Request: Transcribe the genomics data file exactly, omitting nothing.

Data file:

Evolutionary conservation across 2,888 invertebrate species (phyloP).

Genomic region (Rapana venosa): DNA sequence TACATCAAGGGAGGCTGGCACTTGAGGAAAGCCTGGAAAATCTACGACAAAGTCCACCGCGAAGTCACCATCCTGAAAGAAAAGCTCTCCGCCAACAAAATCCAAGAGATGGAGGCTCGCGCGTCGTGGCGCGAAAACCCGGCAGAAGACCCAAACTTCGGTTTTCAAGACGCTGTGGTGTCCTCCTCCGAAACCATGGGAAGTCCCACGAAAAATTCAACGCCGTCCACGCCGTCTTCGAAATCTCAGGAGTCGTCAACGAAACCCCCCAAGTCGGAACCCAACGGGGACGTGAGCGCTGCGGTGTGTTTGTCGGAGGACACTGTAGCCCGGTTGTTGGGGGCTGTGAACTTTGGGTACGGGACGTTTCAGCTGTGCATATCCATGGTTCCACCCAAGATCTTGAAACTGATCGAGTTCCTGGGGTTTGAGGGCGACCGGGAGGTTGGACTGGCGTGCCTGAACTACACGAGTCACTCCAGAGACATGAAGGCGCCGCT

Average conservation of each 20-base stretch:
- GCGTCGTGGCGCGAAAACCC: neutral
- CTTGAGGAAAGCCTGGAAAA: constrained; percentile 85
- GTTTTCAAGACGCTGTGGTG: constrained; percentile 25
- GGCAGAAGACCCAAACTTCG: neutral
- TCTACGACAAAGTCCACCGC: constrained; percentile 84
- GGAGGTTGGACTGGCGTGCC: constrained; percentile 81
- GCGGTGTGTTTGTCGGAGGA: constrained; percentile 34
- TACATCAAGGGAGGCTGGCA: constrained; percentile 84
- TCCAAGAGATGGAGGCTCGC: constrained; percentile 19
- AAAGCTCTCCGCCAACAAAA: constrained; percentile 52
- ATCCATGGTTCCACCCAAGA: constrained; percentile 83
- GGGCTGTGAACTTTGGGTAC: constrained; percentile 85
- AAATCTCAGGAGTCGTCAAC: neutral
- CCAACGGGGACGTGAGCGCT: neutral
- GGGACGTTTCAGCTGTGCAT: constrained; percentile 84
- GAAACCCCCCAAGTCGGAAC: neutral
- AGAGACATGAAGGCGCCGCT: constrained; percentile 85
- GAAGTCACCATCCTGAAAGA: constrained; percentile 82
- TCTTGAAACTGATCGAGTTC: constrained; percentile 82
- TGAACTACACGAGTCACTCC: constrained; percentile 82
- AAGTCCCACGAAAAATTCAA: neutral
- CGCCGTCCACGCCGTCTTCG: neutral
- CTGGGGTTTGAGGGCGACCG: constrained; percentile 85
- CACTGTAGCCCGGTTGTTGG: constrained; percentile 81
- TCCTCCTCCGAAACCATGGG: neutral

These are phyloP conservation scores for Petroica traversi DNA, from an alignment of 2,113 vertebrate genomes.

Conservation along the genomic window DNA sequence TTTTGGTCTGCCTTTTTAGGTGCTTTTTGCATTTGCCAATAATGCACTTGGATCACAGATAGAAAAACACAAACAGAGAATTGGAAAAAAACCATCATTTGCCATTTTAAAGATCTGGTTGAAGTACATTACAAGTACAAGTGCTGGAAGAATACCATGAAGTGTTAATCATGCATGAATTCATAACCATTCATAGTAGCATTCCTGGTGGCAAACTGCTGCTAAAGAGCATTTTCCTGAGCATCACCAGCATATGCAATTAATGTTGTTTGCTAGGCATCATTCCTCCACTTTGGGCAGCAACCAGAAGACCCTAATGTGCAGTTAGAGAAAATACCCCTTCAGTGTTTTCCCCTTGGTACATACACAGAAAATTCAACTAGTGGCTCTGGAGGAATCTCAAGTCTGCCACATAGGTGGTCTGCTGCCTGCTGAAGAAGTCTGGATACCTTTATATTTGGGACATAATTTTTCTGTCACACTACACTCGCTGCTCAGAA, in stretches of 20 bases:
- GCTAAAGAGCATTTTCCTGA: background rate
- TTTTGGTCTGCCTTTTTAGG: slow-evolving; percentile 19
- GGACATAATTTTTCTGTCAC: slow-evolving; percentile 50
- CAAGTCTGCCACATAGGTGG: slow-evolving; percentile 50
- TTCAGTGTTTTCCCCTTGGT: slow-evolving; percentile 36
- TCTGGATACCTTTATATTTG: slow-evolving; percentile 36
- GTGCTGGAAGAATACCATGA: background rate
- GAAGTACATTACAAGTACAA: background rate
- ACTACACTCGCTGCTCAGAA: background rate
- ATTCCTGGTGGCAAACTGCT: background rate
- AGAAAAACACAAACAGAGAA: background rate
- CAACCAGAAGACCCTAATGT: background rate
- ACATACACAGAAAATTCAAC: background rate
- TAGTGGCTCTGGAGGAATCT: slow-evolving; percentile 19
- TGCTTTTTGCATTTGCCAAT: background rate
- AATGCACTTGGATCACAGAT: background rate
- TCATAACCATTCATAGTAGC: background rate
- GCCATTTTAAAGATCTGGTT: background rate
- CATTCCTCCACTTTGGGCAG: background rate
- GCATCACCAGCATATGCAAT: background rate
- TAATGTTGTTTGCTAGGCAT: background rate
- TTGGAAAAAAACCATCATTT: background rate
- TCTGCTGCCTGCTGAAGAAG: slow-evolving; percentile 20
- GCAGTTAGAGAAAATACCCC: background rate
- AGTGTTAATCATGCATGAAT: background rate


Evolutionary conservation across 2,888 invertebrate species (phyloP).

Genomic region (Rapana venosa): DNA sequence TACATCAAGGGAGGCTGGCACTTGAGGAAAGCCTGGAAAATCTACGACAAAGTCCACCGCGAAGTCACCATCCTGAAAGAAAAGCTCTCCGCCAACAAAATCCAAGAGATGGAGGCTCGCGCGTCGTGGCGCGAAAACCCGGCAGAAGACCCAAACTTCGGTTTTCAAGACGCTGTGGTGTCCTCCTCCGAAACCATGGGAAGTCCCACGAAAAATTCAACGCCGTCCACGCCGTCTTCGAAATCTCAGGAGTCGTCAACGAAACCCCCCAAGTCGGAACCCAACGGGGACGTGAGCGCTGCGGTGTGTTTGTCGGAGGACACTGTAGCCCGGTTGTTGGGGGCTGTGAACTTTGGGTACGGGACGTTTCAGCTGTGCATATCCATGGTTCCACCCAAGATCTTGAAACTGATCGAGTTCCTGGGGTTTGAGGGCGACCGGGAGGTTGGACTGGCGTGCCTGAACTACACGAGTCACTCCAGAGACATGAAGGCGCCGCT

Average conservation of each 20-base stretch:
- GCGTCGTGGCGCGAAAACCC: neutral
- CTTGAGGAAAGCCTGGAAAA: constrained; percentile 85
- GTTTTCAAGACGCTGTGGTG: constrained; percentile 25
- GGCAGAAGACCCAAACTTCG: neutral
- TCTACGACAAAGTCCACCGC: constrained; percentile 84
- GGAGGTTGGACTGGCGTGCC: constrained; percentile 81
- GCGGTGTGTTTGTCGGAGGA: constrained; percentile 34
- TACATCAAGGGAGGCTGGCA: constrained; percentile 84
- TCCAAGAGATGGAGGCTCGC: constrained; percentile 19
- AAAGCTCTCCGCCAACAAAA: constrained; percentile 52
- ATCCATGGTTCCACCCAAGA: constrained; percentile 83
- GGGCTGTGAACTTTGGGTAC: constrained; percentile 85
- AAATCTCAGGAGTCGTCAAC: neutral
- CCAACGGGGACGTGAGCGCT: neutral
- GGGACGTTTCAGCTGTGCAT: constrained; percentile 84
- GAAACCCCCCAAGTCGGAAC: neutral
- AGAGACATGAAGGCGCCGCT: constrained; percentile 85
- GAAGTCACCATCCTGAAAGA: constrained; percentile 82
- TCTTGAAACTGATCGAGTTC: constrained; percentile 82
- TGAACTACACGAGTCACTCC: constrained; percentile 82
- AAGTCCCACGAAAAATTCAA: neutral
- CGCCGTCCACGCCGTCTTCG: neutral
- CTGGGGTTTGAGGGCGACCG: constrained; percentile 85
- CACTGTAGCCCGGTTGTTGG: constrained; percentile 81
- TCCTCCTCCGAAACCATGGG: neutral

These are phyloP conservation scores for Petroica traversi DNA, from an alignment of 2,113 vertebrate genomes.

Conservation along the genomic window DNA sequence TTTTGGTCTGCCTTTTTAGGTGCTTTTTGCATTTGCCAATAATGCACTTGGATCACAGATAGAAAAACACAAACAGAGAATTGGAAAAAAACCATCATTTGCCATTTTAAAGATCTGGTTGAAGTACATTACAAGTACAAGTGCTGGAAGAATACCATGAAGTGTTAATCATGCATGAATTCATAACCATTCATAGTAGCATTCCTGGTGGCAAACTGCTGCTAAAGAGCATTTTCCTGAGCATCACCAGCATATGCAATTAATGTTGTTTGCTAGGCATCATTCCTCCACTTTGGGCAGCAACCAGAAGACCCTAATGTGCAGTTAGAGAAAATACCCCTTCAGTGTTTTCCCCTTGGTACATACACAGAAAATTCAACTAGTGGCTCTGGAGGAATCTCAAGTCTGCCACATAGGTGGTCTGCTGCCTGCTGAAGAAGTCTGGATACCTTTATATTTGGGACATAATTTTTCTGTCACACTACACTCGCTGCTCAGAA, in stretches of 20 bases:
- GCTAAAGAGCATTTTCCTGA: background rate
- TTTTGGTCTGCCTTTTTAGG: slow-evolving; percentile 19
- GGACATAATTTTTCTGTCAC: slow-evolving; percentile 50
- CAAGTCTGCCACATAGGTGG: slow-evolving; percentile 50
- TTCAGTGTTTTCCCCTTGGT: slow-evolving; percentile 36
- TCTGGATACCTTTATATTTG: slow-evolving; percentile 36
- GTGCTGGAAGAATACCATGA: background rate
- GAAGTACATTACAAGTACAA: background rate
- ACTACACTCGCTGCTCAGAA: background rate
- ATTCCTGGTGGCAAACTGCT: background rate
- AGAAAAACACAAACAGAGAA: background rate
- CAACCAGAAGACCCTAATGT: background rate
- ACATACACAGAAAATTCAAC: background rate
- TAGTGGCTCTGGAGGAATCT: slow-evolving; percentile 19
- TGCTTTTTGCATTTGCCAAT: background rate
- AATGCACTTGGATCACAGAT: background rate
- TCATAACCATTCATAGTAGC: background rate
- GCCATTTTAAAGATCTGGTT: background rate
- CATTCCTCCACTTTGGGCAG: background rate
- GCATCACCAGCATATGCAAT: background rate
- TAATGTTGTTTGCTAGGCAT: background rate
- TTGGAAAAAAACCATCATTT: background rate
- TCTGCTGCCTGCTGAAGAAG: slow-evolving; percentile 20
- GCAGTTAGAGAAAATACCCC: background rate
- AGTGTTAATCATGCATGAAT: background rate